Scientists may screen billions of chemical compounds before uncovering the few that effectively treat a disease. But identifying compounds that work is just the first step toward developing a new therapy. Scientists then have to determine exactly how those compounds function.
Different cancer therapies attack cancer cells in distinct ways. For example, some drugs kill cancer cells by causing their outer membranes to rapidly rupture in a process known as necrosis. Others cause more subtle changes to cell membranes, which result in a type of programmed cell death known as apoptosis.
If researchers could distinguish the membrane alterations of chemically treated cancer cells, they could quickly determine how that chemical compound brings about the cells’ death. A new sensor developed by a research team led by Vincent Rotello of the University of Massachusetts Amherst can make these distinctions in minutes.
The sensor consists of blue, green and red fluorescent proteins bound to a gold nanoparticle. While attached to the nanoparticle, the proteins lose their ability to fluoresce. When the scientists add the sensor to cancer cells treated with a chemical compound, the nanoparticles attach to the cells’ membranes and shed some of their fluorescent proteins. The exact proportion of each of the three types of protein released depends on the strength of attraction between the nanoparticle and the cell, which varies according to how each compound affects the cell membrane. Once released from the nanoparticle, the proteins fluoresce again, displaying unique patterns of colored light for distinct methods of cell death.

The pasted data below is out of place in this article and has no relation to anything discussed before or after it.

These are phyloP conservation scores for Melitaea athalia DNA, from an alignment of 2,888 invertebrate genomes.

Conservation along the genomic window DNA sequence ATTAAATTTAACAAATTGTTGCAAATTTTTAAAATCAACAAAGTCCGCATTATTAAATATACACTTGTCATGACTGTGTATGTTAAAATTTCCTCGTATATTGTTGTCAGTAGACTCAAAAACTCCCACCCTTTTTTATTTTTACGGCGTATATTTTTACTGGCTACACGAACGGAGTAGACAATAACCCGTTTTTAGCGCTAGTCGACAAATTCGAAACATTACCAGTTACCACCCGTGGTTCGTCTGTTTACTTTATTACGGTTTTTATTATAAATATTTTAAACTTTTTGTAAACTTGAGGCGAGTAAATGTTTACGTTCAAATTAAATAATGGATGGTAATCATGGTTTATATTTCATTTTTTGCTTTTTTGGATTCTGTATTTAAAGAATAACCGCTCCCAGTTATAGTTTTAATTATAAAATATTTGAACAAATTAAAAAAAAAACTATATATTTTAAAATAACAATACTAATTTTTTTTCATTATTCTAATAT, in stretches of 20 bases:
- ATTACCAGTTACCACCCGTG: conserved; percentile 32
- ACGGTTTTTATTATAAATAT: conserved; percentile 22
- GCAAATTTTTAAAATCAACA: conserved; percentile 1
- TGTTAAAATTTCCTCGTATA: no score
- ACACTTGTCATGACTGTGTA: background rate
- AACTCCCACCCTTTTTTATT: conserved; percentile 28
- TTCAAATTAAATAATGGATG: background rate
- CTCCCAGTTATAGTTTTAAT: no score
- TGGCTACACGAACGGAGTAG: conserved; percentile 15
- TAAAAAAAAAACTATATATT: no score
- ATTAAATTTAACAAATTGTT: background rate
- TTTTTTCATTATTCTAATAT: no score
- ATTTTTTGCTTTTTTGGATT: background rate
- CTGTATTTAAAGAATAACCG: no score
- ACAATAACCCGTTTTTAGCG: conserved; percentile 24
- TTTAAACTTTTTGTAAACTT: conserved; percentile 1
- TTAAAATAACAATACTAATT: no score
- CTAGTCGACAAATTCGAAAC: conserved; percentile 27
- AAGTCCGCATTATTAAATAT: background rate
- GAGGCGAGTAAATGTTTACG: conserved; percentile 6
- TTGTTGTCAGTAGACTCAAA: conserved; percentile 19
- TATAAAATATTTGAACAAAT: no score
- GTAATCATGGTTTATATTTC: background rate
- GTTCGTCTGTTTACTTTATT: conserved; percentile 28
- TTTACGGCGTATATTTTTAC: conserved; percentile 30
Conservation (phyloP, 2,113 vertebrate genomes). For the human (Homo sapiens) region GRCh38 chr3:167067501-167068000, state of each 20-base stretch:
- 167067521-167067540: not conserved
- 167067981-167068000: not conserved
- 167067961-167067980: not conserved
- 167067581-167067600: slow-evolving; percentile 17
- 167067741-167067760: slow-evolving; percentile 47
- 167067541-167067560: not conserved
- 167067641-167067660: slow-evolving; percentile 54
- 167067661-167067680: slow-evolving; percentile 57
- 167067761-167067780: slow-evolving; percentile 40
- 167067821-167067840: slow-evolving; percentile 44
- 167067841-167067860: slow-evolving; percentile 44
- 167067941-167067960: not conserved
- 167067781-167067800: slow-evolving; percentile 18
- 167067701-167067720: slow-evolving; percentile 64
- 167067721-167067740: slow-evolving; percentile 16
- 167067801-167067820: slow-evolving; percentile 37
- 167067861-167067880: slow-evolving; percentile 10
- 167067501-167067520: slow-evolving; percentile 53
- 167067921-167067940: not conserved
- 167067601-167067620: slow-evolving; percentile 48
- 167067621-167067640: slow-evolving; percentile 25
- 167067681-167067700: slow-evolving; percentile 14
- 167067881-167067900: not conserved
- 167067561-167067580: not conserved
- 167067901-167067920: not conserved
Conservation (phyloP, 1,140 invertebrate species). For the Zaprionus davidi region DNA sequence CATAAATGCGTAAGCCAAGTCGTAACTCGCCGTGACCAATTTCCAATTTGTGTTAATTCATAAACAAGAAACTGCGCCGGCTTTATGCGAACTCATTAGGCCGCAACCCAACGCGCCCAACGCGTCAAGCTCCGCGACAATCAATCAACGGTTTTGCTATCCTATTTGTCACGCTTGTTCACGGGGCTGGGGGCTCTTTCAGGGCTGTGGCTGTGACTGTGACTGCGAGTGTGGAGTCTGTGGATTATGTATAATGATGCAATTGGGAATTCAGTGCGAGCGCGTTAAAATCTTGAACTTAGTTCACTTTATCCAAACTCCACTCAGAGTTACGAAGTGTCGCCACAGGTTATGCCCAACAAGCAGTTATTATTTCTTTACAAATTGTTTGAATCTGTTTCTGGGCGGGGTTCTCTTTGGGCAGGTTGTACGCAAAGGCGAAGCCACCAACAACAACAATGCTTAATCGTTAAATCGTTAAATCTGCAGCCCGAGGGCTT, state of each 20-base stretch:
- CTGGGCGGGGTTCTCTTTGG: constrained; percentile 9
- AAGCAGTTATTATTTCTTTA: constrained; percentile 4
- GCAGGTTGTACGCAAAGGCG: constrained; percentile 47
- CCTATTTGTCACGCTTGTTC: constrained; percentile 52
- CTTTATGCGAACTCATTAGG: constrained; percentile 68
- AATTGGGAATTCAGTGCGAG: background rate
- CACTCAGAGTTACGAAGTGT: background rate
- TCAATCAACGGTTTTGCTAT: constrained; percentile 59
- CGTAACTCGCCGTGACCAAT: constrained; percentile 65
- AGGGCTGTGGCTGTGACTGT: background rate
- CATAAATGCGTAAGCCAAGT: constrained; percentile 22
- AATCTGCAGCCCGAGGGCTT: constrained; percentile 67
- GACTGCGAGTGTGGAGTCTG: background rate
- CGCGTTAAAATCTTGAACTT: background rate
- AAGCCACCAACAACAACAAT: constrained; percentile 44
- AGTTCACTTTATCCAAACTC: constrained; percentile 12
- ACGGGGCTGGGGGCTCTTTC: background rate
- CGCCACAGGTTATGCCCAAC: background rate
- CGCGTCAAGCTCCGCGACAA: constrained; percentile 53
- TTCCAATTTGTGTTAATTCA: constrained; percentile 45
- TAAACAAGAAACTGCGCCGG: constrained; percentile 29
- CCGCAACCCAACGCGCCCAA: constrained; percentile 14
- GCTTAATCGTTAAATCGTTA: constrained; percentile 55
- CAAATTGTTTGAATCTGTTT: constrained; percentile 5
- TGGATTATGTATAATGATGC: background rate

Using this sensor, the scientists identified light patterns broadly associated with apoptosis and necrosis, as well as with more specific mechanisms of cell death within each of those groups. They found that their sensor was effective at distinguishing the mechanisms of individual drugs as well as combination therapies involving multiple drugs.
In a recent news release , Rotello said, “In addition to drug screening, the simplicity and speed of this…technology holds the promise to greatly accelerate the search for effective cancer treatments, and provides a step forward in areas such as toxicology, where the safety of thousands of uncategorized chemicals needs to be assessed.”
This work was funded in part by NIH under grant R01GM077173.